The dome of St. Peter's (Plate III) was conceived in a grandiose spirit, which, while it drew inspiration in part from the ancient Roman source, recklessly disregarded the lessons which Roman art should teach as to principles of construction. I have said that Brunelleschi led the way in a wrong direction when he set his great dome on the top of its drum, and had resort to clamps and chains for the resistance to its thrusts that should have been given by abutment. In following his example, Michael Angelo wandered still farther from the path of true and monumental art. To make a dome on a large scale a conspicuous object, from the springing to the crown, is a thing that cannot be safely done in stone masonry. To make it stand at all, resort must be had to extraneous and hidden means of support, and even these are of uncertain efficiency for any length of time. The ancient Roman and the Byzantine builders settled, I think, for all time the proper mode of constructing domed edifices. Bramante had recognized this, and while striving to include in his design for the dome of St. Peter's as much as he could of the new character embodied in Brunelleschi's dome, he tried at the same time to keep safely within the limits of the principles that had governed the ancient practice. He gave as much elevation to his dome as he thought these principles would allow, but even this, as we have seen, was too much, and in greatly increasing this elevation, so as to leave the dome entirely without abutment, Michael Angelo took unwarrantable risks, and lent his genius to the support of false principles.

1 Op. cit., p. 399.

That this has not been generally recognized is due to the fact, already remarked, that the architects and leaders of taste of the Renaissance have made too little account of structural propriety, and structural expression, as a necessary basis for architectural design.

Recent writers have ignored the condition of this monument. They do not appear to be aware of it; and although it has been fully set forth, and discussed at great length by the earlier Italian writers, few of them have found the true cause in its flagrant violation of the fundamental laws of stability. They attributed the alarming progress of disintegration, as we have seen, to accidents and circumstances of various kinds; and have sought to shift the responsibility to the shoulders of Bramante. They have affirmed that he did not take enough care to make his foundations secure. There appears to be some justice in this, though since his work was strengthened by his immediate successors1 the ruptures in the dome cannot, according to the mathematicians, be attributed to this. The remarks of the old writers on Bramante must, I think, be taken with some allowance. Their bias against him is very marked. Thus Poleni quotes Condivi, a disciple of Michael Angelo, as saying, " Bramante being, as every one knows, given to every kind of pleasure, and a great spendthrift, not even the provision given by the Pope, however much it was, sufficed him, and seeking to expedite his work, he made the walls of bad materials, and of insufficient size and strength." 2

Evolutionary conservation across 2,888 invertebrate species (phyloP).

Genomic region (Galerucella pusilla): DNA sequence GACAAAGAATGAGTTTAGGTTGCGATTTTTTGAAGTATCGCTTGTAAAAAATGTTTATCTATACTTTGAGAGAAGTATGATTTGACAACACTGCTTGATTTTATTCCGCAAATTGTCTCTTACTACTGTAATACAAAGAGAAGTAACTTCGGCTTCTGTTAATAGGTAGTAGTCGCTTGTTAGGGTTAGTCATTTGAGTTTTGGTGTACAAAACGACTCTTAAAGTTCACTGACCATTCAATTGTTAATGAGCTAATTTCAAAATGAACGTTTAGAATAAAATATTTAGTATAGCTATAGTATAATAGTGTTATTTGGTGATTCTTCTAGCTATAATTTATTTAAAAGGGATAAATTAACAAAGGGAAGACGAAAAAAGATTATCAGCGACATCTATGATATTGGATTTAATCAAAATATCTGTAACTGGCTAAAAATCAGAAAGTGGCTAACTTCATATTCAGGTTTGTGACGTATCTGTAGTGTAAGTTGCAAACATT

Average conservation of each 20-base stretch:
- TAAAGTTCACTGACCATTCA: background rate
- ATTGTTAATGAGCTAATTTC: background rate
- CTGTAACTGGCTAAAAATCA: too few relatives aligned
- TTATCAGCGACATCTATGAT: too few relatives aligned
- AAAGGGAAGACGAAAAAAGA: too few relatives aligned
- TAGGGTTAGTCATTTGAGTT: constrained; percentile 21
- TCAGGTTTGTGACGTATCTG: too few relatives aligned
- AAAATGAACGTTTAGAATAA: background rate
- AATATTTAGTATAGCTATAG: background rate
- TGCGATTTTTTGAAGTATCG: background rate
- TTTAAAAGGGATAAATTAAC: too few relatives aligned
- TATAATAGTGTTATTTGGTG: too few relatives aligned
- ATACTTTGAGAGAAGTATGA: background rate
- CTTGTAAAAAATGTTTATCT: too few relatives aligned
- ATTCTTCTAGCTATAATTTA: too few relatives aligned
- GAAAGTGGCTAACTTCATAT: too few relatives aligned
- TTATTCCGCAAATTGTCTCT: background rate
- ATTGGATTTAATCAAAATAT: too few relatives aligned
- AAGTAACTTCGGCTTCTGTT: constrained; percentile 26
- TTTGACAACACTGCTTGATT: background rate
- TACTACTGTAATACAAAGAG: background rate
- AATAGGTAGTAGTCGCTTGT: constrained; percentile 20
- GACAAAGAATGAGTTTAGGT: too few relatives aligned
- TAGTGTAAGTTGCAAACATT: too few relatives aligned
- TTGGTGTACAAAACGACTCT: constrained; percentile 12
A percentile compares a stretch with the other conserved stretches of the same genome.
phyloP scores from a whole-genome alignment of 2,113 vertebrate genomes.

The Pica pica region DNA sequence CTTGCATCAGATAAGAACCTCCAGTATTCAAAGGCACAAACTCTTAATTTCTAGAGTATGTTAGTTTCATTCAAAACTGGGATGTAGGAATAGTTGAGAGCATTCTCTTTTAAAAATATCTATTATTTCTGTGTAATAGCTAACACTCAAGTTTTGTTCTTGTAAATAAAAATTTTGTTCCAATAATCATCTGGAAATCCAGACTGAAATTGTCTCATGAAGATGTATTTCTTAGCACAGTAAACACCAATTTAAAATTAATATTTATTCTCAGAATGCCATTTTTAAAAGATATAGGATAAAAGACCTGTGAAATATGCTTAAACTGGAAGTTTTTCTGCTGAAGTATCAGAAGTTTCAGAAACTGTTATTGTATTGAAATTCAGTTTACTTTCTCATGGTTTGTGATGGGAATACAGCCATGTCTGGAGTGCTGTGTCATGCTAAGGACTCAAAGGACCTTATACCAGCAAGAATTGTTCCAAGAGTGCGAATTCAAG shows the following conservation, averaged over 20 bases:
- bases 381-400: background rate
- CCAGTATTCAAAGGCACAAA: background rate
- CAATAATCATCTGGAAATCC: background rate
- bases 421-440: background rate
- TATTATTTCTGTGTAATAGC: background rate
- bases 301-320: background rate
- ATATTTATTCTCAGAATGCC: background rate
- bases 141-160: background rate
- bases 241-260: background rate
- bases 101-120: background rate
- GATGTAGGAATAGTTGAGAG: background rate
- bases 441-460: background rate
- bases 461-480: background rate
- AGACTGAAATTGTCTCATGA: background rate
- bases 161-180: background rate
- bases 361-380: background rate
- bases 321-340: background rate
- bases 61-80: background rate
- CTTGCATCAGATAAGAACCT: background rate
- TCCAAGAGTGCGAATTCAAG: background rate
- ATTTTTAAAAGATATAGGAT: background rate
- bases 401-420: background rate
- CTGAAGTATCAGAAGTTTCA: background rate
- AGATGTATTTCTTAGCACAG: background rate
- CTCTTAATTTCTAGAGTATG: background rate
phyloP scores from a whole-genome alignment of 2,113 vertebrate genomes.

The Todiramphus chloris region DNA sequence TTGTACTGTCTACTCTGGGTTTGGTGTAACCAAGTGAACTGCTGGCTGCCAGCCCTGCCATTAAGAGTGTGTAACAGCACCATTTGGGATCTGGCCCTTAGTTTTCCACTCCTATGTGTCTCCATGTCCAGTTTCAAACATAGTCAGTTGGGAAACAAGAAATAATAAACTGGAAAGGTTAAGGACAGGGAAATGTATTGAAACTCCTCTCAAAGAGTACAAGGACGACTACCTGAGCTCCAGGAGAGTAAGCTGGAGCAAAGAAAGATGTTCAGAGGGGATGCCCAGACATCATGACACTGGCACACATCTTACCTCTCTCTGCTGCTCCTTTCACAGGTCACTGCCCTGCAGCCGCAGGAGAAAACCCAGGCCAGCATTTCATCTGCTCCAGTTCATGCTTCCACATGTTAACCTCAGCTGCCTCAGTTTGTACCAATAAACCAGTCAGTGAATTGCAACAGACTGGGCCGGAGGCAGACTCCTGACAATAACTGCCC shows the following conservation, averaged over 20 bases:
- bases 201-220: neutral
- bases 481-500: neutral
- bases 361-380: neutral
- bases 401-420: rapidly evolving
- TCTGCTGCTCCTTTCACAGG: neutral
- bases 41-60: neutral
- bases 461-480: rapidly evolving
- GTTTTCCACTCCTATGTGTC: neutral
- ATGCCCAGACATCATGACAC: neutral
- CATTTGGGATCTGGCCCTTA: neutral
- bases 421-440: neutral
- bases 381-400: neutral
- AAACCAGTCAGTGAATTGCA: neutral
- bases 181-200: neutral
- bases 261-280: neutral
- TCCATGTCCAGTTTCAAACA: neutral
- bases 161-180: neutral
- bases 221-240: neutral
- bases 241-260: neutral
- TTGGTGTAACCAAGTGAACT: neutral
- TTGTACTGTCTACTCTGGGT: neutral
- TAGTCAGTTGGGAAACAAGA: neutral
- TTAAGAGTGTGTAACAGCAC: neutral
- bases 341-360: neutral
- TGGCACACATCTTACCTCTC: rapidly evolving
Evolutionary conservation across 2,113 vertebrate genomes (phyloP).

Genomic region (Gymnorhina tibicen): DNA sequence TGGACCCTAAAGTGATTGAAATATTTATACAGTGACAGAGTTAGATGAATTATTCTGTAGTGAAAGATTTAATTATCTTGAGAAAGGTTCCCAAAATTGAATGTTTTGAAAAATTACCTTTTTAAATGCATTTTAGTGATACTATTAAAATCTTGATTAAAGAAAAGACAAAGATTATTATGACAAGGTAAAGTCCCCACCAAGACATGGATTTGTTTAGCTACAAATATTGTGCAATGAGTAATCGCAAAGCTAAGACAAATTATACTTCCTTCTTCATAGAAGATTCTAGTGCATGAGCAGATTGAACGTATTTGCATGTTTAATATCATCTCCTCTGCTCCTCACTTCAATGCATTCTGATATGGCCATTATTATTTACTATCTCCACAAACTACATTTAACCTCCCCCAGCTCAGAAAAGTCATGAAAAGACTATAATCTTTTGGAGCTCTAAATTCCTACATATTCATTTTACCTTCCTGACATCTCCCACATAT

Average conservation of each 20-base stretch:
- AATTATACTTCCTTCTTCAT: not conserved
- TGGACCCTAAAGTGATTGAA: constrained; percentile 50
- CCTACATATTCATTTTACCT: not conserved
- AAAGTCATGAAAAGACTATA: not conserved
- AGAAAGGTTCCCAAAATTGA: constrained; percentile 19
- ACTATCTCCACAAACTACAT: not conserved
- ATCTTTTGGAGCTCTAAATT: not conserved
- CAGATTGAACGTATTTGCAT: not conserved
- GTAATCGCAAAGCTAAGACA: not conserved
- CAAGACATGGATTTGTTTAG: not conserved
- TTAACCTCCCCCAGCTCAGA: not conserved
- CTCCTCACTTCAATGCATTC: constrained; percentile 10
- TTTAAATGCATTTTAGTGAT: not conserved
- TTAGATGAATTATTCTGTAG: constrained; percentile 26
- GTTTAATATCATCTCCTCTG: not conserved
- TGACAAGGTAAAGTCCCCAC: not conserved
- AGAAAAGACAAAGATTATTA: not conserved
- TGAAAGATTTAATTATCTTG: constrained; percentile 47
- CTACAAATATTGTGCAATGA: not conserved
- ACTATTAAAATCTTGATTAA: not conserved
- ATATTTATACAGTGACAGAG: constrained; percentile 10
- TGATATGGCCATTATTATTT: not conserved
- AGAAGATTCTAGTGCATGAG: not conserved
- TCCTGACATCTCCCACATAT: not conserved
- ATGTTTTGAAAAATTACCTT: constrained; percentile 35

1 The principal work of Bramante's immediate successors on the fabric itself appears to have been to strengthen the great piers, which seem to have been built too hastily, and on insecure foundations. Poleni tells that in order to strengthen these foundations, well-holes were dug under them and filled with solid masonry, and that arches were sprung between these sunken piers, consolidating the whole. Op. cit., p. 19. 2 Ibid., p. 19.

A great deal has been said of the beauty of St. Peter's dome. It has been held up as a model of architectural elegance by countless writers from Vasari down. But no abstract beauty, no impressiveness as a commanding feature in the general view of the ancient city that it may have, can make amends for such structural defects. Its beauty has, however, I think, been exaggerated. Its lack of visible organic connection with the substructure makes it inferior in effect to the dome of Florence, where the structural lines of the edifice, from the ground upward, give a degree of organic unity, and the buttressed half-domed apses, grouped in happy subordination about the base of the drum, prepare the eye to appreciate the majesty of the soaring cupola as it rises over them. The dome of St. Peter's has not the beauty of logical composition. Beauty in architecture may, I think, be almost defined as the artistic coordination of structural parts. As in any natural organic form, a well-designed building has a consistent internal anatomy, and its external character is a consequence and expression of this. The dome of St. Peter's violates the true principles of organic composition, and this I believe to be incompatible with the highest architectural beauty.